For society to flourish, the majority of us need to be well-educated, virtuous, engaged, hard-working, and trustworthy. Any political system is viable, given those prevailing attributes, but Democracy is uniquely well-suited to them. But it's not a replacement for them.

Unfortunately, there is no political system that solves human character flaws. We have to apply ethics to those problems.

Terry Hulsey writes:

Without a limitation on the scope of democracy, this Republic will fail. Only my Amendment to Randomize Elections will accomplish this:
http://lewrockwell.com/orig6/hulsey10.1.html

My nice, scholarly name for this political system is "klerotocracy":
http://artflx.uchicago.edu/cgi-bin/efts/dicos/woodhouse_test.pl?keyword=%5eLot,%20subs.

R Richard Schweitzer writes:

Suggestion:

Read The Servile Mind by Kenneth Minogue.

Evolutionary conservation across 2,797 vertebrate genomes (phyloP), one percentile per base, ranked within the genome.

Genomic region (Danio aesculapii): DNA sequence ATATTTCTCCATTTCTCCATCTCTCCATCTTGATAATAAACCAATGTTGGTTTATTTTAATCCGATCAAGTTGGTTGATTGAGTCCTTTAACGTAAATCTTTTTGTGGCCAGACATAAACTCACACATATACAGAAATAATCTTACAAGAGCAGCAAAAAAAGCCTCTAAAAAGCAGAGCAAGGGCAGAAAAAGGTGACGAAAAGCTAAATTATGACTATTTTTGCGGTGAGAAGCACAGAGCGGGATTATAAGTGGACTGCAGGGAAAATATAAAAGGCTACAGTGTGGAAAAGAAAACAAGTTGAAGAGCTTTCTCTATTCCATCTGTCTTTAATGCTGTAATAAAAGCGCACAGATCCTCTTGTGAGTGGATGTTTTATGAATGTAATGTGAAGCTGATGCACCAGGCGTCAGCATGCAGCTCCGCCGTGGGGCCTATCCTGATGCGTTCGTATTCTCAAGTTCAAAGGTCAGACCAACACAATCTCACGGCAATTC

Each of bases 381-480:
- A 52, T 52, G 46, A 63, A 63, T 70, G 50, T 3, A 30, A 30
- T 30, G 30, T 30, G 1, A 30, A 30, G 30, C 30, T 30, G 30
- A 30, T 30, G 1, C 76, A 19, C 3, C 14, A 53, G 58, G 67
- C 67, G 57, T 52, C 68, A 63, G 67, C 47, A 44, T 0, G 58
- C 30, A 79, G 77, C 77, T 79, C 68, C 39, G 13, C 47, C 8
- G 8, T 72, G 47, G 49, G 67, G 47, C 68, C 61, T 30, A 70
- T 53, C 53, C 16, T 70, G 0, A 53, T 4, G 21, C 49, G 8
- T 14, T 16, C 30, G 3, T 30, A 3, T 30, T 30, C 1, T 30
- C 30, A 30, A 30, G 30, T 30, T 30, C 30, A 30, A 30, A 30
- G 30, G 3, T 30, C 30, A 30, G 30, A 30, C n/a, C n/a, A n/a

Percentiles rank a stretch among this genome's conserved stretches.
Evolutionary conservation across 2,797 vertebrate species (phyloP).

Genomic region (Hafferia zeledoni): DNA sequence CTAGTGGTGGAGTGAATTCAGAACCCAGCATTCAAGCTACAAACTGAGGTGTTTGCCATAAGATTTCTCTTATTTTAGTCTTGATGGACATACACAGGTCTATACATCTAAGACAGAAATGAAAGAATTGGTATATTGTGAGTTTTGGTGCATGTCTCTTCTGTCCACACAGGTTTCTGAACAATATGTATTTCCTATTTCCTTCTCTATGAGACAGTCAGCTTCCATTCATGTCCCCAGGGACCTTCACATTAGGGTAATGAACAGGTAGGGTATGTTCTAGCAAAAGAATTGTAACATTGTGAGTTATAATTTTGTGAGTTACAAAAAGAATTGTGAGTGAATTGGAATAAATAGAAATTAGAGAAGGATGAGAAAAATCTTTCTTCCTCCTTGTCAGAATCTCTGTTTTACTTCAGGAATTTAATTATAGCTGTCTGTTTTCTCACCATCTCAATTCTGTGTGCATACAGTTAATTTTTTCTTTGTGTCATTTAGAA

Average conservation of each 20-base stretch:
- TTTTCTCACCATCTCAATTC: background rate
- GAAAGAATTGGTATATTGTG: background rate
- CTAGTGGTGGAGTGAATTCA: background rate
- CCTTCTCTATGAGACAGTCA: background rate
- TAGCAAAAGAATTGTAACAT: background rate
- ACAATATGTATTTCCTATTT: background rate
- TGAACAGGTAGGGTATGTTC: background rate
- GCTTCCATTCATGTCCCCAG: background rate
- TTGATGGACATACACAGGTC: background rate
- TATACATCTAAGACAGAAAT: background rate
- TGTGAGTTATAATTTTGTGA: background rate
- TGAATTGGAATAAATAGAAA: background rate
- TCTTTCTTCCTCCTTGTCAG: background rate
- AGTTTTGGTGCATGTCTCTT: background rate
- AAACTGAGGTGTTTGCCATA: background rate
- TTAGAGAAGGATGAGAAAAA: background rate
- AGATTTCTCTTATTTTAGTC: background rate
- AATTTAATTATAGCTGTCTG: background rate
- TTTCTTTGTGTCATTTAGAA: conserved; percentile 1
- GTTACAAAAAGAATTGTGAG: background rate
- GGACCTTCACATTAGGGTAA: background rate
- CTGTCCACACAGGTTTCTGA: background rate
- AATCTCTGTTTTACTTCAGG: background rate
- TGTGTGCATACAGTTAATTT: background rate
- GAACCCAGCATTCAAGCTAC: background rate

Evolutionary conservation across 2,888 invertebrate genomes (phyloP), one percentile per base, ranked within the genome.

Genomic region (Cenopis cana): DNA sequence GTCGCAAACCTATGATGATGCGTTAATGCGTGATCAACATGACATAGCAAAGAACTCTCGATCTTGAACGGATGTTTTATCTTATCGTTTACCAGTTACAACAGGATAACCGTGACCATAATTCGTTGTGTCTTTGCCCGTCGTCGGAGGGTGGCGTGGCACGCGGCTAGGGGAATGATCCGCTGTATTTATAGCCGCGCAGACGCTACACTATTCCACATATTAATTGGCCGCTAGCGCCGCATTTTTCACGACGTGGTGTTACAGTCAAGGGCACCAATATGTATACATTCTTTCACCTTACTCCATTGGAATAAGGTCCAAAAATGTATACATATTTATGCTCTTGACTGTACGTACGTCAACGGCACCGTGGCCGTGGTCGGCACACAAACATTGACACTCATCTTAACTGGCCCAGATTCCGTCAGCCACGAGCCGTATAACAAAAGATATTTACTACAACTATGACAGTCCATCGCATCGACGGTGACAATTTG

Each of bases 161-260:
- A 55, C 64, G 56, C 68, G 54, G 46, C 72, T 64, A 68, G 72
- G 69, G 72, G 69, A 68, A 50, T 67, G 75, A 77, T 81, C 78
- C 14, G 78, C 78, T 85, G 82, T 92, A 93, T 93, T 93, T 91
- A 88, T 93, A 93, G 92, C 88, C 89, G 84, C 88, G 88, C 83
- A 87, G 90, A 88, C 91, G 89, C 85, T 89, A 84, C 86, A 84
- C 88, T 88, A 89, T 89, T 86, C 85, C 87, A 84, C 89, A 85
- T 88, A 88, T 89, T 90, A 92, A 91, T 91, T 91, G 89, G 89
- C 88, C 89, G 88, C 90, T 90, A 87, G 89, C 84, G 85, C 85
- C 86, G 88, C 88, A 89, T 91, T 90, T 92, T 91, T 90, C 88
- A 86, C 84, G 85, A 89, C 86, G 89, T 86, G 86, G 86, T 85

Democracy is a process, not a condition.

Does the process "work?"

In this discussion it seems that the answer should turn on whether or not the process achieves an objective.

Another perspective might be whether or not the process is effective in selecting objectives.

So the question really turns on what kind of "work" is to be expected of the process.

Andre Mouton writes:

The role that religious, and then scientific expertise has played in this country, would suggest that the public isn't qualified to vote on most of the issues that come before Congress, and knows it. Our representatives aren't any more capable, and in the end it's experts and functionaries who write the law -- the same scholastics who would have written it under a monarchy. Classical liberalism "worked"; democracy rode its coattails.

Philo writes:

Your positive proposal seems to be democracy *constitutionally limited to a small range of issues*, with all other collective decisions made through markets. (You don’t specify the range of issues to be decided democratically.) But in view of the misguided views of most people your proposal seems impracticable: it couldn’t be made sufficiently appealing to most people to have a chance of being implemented, or of being long continued if (miraculously) it were implemented.

Cimon Alexander writes: